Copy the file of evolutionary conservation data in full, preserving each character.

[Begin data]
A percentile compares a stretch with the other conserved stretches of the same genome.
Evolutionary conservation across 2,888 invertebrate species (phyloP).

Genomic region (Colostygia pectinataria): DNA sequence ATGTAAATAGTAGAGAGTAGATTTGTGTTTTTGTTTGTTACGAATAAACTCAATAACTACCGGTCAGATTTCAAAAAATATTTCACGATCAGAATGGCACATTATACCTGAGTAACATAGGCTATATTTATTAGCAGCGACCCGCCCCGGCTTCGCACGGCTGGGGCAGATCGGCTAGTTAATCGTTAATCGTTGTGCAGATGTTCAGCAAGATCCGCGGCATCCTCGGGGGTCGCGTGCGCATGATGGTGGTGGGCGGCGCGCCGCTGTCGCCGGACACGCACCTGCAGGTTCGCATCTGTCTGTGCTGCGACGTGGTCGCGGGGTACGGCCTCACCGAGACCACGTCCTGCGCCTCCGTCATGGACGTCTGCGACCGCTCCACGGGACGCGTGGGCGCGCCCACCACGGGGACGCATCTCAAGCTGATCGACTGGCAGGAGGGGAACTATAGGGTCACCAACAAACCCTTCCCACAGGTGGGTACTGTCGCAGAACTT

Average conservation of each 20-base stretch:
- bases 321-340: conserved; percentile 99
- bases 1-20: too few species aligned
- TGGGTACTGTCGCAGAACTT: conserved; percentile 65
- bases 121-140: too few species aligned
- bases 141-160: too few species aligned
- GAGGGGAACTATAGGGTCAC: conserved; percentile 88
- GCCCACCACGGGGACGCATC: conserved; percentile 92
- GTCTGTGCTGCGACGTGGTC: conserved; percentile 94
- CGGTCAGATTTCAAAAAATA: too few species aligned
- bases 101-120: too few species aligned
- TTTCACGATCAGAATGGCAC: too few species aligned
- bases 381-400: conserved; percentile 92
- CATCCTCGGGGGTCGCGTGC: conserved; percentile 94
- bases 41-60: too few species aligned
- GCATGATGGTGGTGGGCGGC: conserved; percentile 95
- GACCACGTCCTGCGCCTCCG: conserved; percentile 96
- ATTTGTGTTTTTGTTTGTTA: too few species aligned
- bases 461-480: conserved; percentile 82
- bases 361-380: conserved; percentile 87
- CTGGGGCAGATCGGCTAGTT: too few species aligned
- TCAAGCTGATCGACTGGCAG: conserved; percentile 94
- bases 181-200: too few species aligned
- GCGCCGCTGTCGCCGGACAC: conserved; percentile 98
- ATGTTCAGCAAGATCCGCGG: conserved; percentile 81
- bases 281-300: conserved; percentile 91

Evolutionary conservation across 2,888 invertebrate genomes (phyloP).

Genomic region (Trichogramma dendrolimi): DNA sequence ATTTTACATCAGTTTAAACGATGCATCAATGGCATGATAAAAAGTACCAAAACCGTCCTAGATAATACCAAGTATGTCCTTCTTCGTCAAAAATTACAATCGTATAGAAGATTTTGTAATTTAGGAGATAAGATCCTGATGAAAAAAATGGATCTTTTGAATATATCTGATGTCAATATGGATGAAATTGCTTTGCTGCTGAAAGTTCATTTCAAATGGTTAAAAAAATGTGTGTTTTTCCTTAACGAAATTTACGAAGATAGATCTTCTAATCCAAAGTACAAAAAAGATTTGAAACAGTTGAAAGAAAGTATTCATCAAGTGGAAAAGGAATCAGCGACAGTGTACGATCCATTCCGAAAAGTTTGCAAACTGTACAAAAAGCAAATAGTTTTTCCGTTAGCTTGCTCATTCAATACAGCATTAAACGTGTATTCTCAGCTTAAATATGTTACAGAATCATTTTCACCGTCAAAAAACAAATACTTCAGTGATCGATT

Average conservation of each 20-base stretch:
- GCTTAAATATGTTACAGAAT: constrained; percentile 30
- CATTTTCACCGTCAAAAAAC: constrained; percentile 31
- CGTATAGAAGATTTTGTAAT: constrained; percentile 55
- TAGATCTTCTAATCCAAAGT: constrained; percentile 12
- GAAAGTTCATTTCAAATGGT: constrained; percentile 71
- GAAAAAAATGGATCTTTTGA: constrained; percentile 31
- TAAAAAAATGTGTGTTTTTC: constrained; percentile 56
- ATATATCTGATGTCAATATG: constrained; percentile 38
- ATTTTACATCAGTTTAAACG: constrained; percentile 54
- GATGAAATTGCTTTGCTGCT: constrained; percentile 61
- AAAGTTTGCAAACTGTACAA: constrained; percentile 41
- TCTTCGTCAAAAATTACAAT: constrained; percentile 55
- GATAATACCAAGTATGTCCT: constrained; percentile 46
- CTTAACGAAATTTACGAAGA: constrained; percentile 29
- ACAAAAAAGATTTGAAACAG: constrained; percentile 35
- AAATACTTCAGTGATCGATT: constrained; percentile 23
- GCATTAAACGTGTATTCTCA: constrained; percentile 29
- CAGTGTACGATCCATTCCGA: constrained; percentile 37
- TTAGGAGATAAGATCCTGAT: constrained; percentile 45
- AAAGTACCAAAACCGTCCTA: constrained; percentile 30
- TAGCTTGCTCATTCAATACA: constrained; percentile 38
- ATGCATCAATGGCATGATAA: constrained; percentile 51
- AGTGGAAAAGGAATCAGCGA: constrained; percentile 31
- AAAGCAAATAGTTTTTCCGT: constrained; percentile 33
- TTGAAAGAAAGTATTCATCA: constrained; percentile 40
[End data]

A percentile compares a stretch with the other conserved stretches of the same genome.
Evolutionary conservation across 2,888 invertebrate species (phyloP).

Genomic region (Colostygia pectinataria): DNA sequence ATGTAAATAGTAGAGAGTAGATTTGTGTTTTTGTTTGTTACGAATAAACTCAATAACTACCGGTCAGATTTCAAAAAATATTTCACGATCAGAATGGCACATTATACCTGAGTAACATAGGCTATATTTATTAGCAGCGACCCGCCCCGGCTTCGCACGGCTGGGGCAGATCGGCTAGTTAATCGTTAATCGTTGTGCAGATGTTCAGCAAGATCCGCGGCATCCTCGGGGGTCGCGTGCGCATGATGGTGGTGGGCGGCGCGCCGCTGTCGCCGGACACGCACCTGCAGGTTCGCATCTGTCTGTGCTGCGACGTGGTCGCGGGGTACGGCCTCACCGAGACCACGTCCTGCGCCTCCGTCATGGACGTCTGCGACCGCTCCACGGGACGCGTGGGCGCGCCCACCACGGGGACGCATCTCAAGCTGATCGACTGGCAGGAGGGGAACTATAGGGTCACCAACAAACCCTTCCCACAGGTGGGTACTGTCGCAGAACTT

Average conservation of each 20-base stretch:
- bases 321-340: conserved; percentile 99
- bases 1-20: too few species aligned
- TGGGTACTGTCGCAGAACTT: conserved; percentile 65
- bases 121-140: too few species aligned
- bases 141-160: too few species aligned
- GAGGGGAACTATAGGGTCAC: conserved; percentile 88
- GCCCACCACGGGGACGCATC: conserved; percentile 92
- GTCTGTGCTGCGACGTGGTC: conserved; percentile 94
- CGGTCAGATTTCAAAAAATA: too few species aligned
- bases 101-120: too few species aligned
- TTTCACGATCAGAATGGCAC: too few species aligned
- bases 381-400: conserved; percentile 92
- CATCCTCGGGGGTCGCGTGC: conserved; percentile 94
- bases 41-60: too few species aligned
- GCATGATGGTGGTGGGCGGC: conserved; percentile 95
- GACCACGTCCTGCGCCTCCG: conserved; percentile 96
- ATTTGTGTTTTTGTTTGTTA: too few species aligned
- bases 461-480: conserved; percentile 82
- bases 361-380: conserved; percentile 87
- CTGGGGCAGATCGGCTAGTT: too few species aligned
- TCAAGCTGATCGACTGGCAG: conserved; percentile 94
- bases 181-200: too few species aligned
- GCGCCGCTGTCGCCGGACAC: conserved; percentile 98
- ATGTTCAGCAAGATCCGCGG: conserved; percentile 81
- bases 281-300: conserved; percentile 91

Evolutionary conservation across 2,888 invertebrate genomes (phyloP).

Genomic region (Trichogramma dendrolimi): DNA sequence ATTTTACATCAGTTTAAACGATGCATCAATGGCATGATAAAAAGTACCAAAACCGTCCTAGATAATACCAAGTATGTCCTTCTTCGTCAAAAATTACAATCGTATAGAAGATTTTGTAATTTAGGAGATAAGATCCTGATGAAAAAAATGGATCTTTTGAATATATCTGATGTCAATATGGATGAAATTGCTTTGCTGCTGAAAGTTCATTTCAAATGGTTAAAAAAATGTGTGTTTTTCCTTAACGAAATTTACGAAGATAGATCTTCTAATCCAAAGTACAAAAAAGATTTGAAACAGTTGAAAGAAAGTATTCATCAAGTGGAAAAGGAATCAGCGACAGTGTACGATCCATTCCGAAAAGTTTGCAAACTGTACAAAAAGCAAATAGTTTTTCCGTTAGCTTGCTCATTCAATACAGCATTAAACGTGTATTCTCAGCTTAAATATGTTACAGAATCATTTTCACCGTCAAAAAACAAATACTTCAGTGATCGATT

Average conservation of each 20-base stretch:
- GCTTAAATATGTTACAGAAT: constrained; percentile 30
- CATTTTCACCGTCAAAAAAC: constrained; percentile 31
- CGTATAGAAGATTTTGTAAT: constrained; percentile 55
- TAGATCTTCTAATCCAAAGT: constrained; percentile 12
- GAAAGTTCATTTCAAATGGT: constrained; percentile 71
- GAAAAAAATGGATCTTTTGA: constrained; percentile 31
- TAAAAAAATGTGTGTTTTTC: constrained; percentile 56
- ATATATCTGATGTCAATATG: constrained; percentile 38
- ATTTTACATCAGTTTAAACG: constrained; percentile 54
- GATGAAATTGCTTTGCTGCT: constrained; percentile 61
- AAAGTTTGCAAACTGTACAA: constrained; percentile 41
- TCTTCGTCAAAAATTACAAT: constrained; percentile 55
- GATAATACCAAGTATGTCCT: constrained; percentile 46
- CTTAACGAAATTTACGAAGA: constrained; percentile 29
- ACAAAAAAGATTTGAAACAG: constrained; percentile 35
- AAATACTTCAGTGATCGATT: constrained; percentile 23
- GCATTAAACGTGTATTCTCA: constrained; percentile 29
- CAGTGTACGATCCATTCCGA: constrained; percentile 37
- TTAGGAGATAAGATCCTGAT: constrained; percentile 45
- AAAGTACCAAAACCGTCCTA: constrained; percentile 30
- TAGCTTGCTCATTCAATACA: constrained; percentile 38
- ATGCATCAATGGCATGATAA: constrained; percentile 51
- AGTGGAAAAGGAATCAGCGA: constrained; percentile 31
- AAAGCAAATAGTTTTTCCGT: constrained; percentile 33
- TTGAAAGAAAGTATTCATCA: constrained; percentile 40